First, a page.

It would take time and effort to overcome these unconscious biases. Therefore, organizations must ensure to not only conduct the awareness sessions but also carry out evaluations, routine assessments, and systematic reviews to maintain their effectiveness.
Who benefits from this training?
At CoachDiversity Institute, we impart unconscious bias training, multicultural education, diversity training, LGBTQ awareness, and diversity, equity, and inclusion (DEI) subject matter to enable visionary leaders and organizations to build a healthy work culture.
Our curriculum is beneficial for human resource officers, social workers, management consultants, diversity officers, learning and development departments, and other individuals and organizations who want to break traditional barriers and promote cultural diversity.
Through these lessons, corporations, healthcare institutions, Fortune 500 companies, US military, universities, non-profit organizations, government departments, and leading executives will discover all they need to learn to create a culture of inclusion that can improve success.
Undertaking our certification programs will help you:
- Lead inclusively.
- Become a certified coach to mentor different groups of clients.
- Become a certified consultant to design and instill diversity education modules in organizations.
Choose the right learning path for you or your team
CoachDiversity currently offers three certification programs for individual development on DEI.
- Associate Diversity Coach (ADC)
- Certified Professional Diversity Coach (CPDC)
- Advanced Coaching Certification (ACC)
Corporate: Higher profitability and innovation are seen in diverse work spots. Our syllabus will help leaders embrace differences, build stronger teams, and nurture healthier conflicts.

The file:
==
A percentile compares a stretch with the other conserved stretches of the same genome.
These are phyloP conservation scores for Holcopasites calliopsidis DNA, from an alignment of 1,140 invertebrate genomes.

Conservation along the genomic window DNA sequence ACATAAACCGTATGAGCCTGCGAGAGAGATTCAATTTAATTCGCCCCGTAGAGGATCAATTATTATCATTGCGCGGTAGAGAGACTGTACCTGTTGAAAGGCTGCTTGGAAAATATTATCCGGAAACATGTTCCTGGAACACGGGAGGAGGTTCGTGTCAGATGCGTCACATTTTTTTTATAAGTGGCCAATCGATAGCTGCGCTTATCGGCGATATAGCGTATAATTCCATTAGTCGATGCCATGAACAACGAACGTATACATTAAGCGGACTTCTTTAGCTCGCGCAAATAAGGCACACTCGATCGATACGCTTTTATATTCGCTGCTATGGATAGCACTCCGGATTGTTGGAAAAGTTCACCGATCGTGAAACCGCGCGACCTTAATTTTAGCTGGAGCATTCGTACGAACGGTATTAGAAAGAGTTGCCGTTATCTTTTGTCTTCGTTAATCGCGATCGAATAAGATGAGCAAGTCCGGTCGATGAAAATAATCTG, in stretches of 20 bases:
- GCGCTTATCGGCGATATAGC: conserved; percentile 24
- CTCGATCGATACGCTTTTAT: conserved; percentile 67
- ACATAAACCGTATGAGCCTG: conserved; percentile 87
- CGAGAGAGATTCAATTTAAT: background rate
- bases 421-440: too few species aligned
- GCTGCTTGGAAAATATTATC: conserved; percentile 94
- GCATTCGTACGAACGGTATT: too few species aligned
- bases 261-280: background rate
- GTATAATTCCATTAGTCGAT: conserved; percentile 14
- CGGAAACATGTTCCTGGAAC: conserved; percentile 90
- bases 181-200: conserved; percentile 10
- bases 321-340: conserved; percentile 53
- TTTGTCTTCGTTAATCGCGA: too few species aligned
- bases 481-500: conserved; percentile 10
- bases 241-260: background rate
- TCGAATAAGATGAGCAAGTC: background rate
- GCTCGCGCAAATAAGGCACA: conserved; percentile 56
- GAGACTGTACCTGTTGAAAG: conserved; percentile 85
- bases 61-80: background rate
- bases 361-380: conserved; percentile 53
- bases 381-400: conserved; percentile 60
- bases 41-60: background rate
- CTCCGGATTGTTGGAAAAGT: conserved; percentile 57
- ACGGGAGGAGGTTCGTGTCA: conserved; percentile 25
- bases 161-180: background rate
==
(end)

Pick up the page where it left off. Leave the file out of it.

Non-profits: We empower forward-thinking non-profit and community leaders to become resilient and resourceful. Our subjects will enlighten them on how to avoid internal conflicts to instead concentrate on tackling issues related to diversity, equity, and inclusion head-on, and successfully strive toward accomplishing their mission.
Government: Civil rights and law enforcement must be unbiased. Our DEI coaching for government personnel—police force and federal institution staff—helps eliminate disparities, makes government employees feel welcome, and the public, respected.
All our Coach-Approach education is offered to employees in individual, small, and large groups at all levels of an organization, with a custom selected coach to ensure an impactful pairing with each client.
Our coaching curriculum is accredited by the International Coaching Federation (ICF), and participants who undertake the lessons understand, recognize, and address biases. This leads to greater accountability and deeper conversations and relationships.
Our clients have seen improved and sustainable DEI results and employee engagement and retention. Teams who went through these coaching lessons innovate more, adapt to change, and ensure organizational alignment and resilience.
Master implicit bias with thorough education from CoachDiversity Institute
At CoachDiversity Institute, our certification curriculum is based on three principles: Experiential, outcomes-focused, and growth and accountability. These simple yet powerful principles are consistent with meta-analysis about the most effective ways of learning and behavioral changes in adults. Using this strategy in our implicit bias education, we make diversity and inclusion so relevant that our clients execute it with ease and proactively avoid the historical roadblocks.
Following the murder of George Floyd and other such disturbing events rooted in bias, organizations are diligently promoting awareness—and it is for good reason. Recruitments, performance reviews, promotions, disciplinary actions, and various other elements of workplaces are tainted with unconscious bias. This, in turn, is not just affecting internal interactions but also straining customer, vendor, partner, and association member relationships.
Although implicit bias is prevalent, organizations can now increase awareness and understanding of unconscious bias with CoachDiversity.
Our curriculum can help set the foundation of unconscious bias training and cater to improvement down the road.